Passover: A Celebration of Freedom

Not Your Grandparents' Shtel: Exploring Jewish Culture in Western Mass by Amy Meltzer

Passover: A Celebration of Freedom

The Passover seder is part holiday dinner, part ceremony, part experiential activity. At the meal, foods that symbolize bondage are served: salt water to represent tears; horseradish to represent bitterness’ a paste of fruit and nuts called haroset to represent the mortar slaves used to build bricks; and matzoh, representing the flat bread baked during the escape to freedom.

The central story of the Torah, the Hebrew bible, is the the long and sometimes arduous journey of the Israelites from slavery in Egypt to freedom. Moses, an Israelite raised in the palace by Pharoah’s daughter is called by God to lead the slaves out of bondage. He and his brother Aharon plead with Pharoah to release their people. When Pharoah refuses, God sends a series of plagues against the Egyptians; finally, Pharoah relents. The Israelites hurry to pack their belongings and flee before Pharoah changes his mind, which he invariably does, his army chasing the Israelites to the banks of the Red Sea. The Torah explains that in their haste the Israelites did not have even enough time to let their bread rise. Instead, they packed up the dough and let it bake on their backs under the hot desert sun. For a more detailed version of the story, try the picture books Why We Celebrate Passover for very young children or A Picture Book of Passover by David Adler for older children.

Jewish tradition mandates that we never forget that our ancestors were once strangers in a foreign land. The holiday of Passover is devoted to not only learning about the experience of slavery, but actually reenacting it. We are enjoined to relive the story – to consider that we ourselves were once slaves, and more importantly, to have our children do this same.

How do we teach our children this important lesson? We begin with the Passover seder – a holiday dinner/ceremony/experiential activity. At the meal, we eat foods that symbolize bondage – salt water to represent tears, horseradish to represent the bitterness, a paste of fruit and nuts called haroset to represent the mortar slaves used to build bricks, and matzoh, representing the flat bread baked during the escape to freedom. Throughout the seder, we tell stories, sing songs, and give thanks for our freedom. Children play a central role, launching the service by reciting the Mah Nishtana, the Four Questions, and ending the meal by finding a piece of hidden matzah known as the afikoman which is eaten as part of the dessert (Here’s a video of my kindergarten students practicing the Four Questions.). The holiday continues for eight days, when traditional Jews do not eat any “leavened” products – just lots, and lots, and lots, of matzah.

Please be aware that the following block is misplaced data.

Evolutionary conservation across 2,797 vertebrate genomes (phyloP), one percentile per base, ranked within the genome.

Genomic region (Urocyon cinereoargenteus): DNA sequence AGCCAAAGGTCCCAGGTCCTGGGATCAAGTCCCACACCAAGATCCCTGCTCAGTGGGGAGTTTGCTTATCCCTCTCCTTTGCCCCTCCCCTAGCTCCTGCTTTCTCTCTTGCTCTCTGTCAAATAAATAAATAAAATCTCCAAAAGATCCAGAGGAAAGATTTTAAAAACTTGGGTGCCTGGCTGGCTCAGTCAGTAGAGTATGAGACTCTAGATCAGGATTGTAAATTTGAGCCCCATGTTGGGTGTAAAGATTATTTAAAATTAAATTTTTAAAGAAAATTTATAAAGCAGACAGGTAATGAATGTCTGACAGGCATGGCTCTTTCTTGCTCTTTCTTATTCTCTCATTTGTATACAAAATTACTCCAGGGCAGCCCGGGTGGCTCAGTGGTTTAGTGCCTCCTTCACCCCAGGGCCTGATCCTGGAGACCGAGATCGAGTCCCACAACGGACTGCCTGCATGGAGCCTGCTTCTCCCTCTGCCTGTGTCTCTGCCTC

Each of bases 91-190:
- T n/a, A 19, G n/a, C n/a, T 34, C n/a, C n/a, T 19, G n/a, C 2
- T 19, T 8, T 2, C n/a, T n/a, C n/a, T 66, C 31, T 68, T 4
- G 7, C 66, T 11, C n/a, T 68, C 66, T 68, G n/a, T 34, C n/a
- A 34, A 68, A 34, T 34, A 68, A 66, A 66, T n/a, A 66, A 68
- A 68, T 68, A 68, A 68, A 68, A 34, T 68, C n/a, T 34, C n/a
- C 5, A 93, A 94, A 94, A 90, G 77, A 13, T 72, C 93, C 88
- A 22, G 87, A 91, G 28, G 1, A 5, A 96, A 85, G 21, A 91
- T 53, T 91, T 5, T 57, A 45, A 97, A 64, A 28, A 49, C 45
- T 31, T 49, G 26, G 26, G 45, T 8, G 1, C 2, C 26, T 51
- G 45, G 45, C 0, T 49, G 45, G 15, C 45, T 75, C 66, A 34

There are few community seders taking place in Western Massachusetts as well as a few other Passover activities. Passover is typically a home-based holiday, so your best bet to experiencing a seder is to wrangle and invitation to a friend’s house!


Amy Meltzer

Amy is a Kindergarten teacher at Lander-Grinspoon Academy in Northampton, MA, and the author of two children’s books, A Mezuzah on the Door, and The Shabbat Princess. She writes the blog Homeshuling for Beliefnet, and a monthly column for the Jewish parenting site Amy lives in Northampton, MA with her husband and two daughters.

[Photo credit: (ccl) Matt DeTurck]

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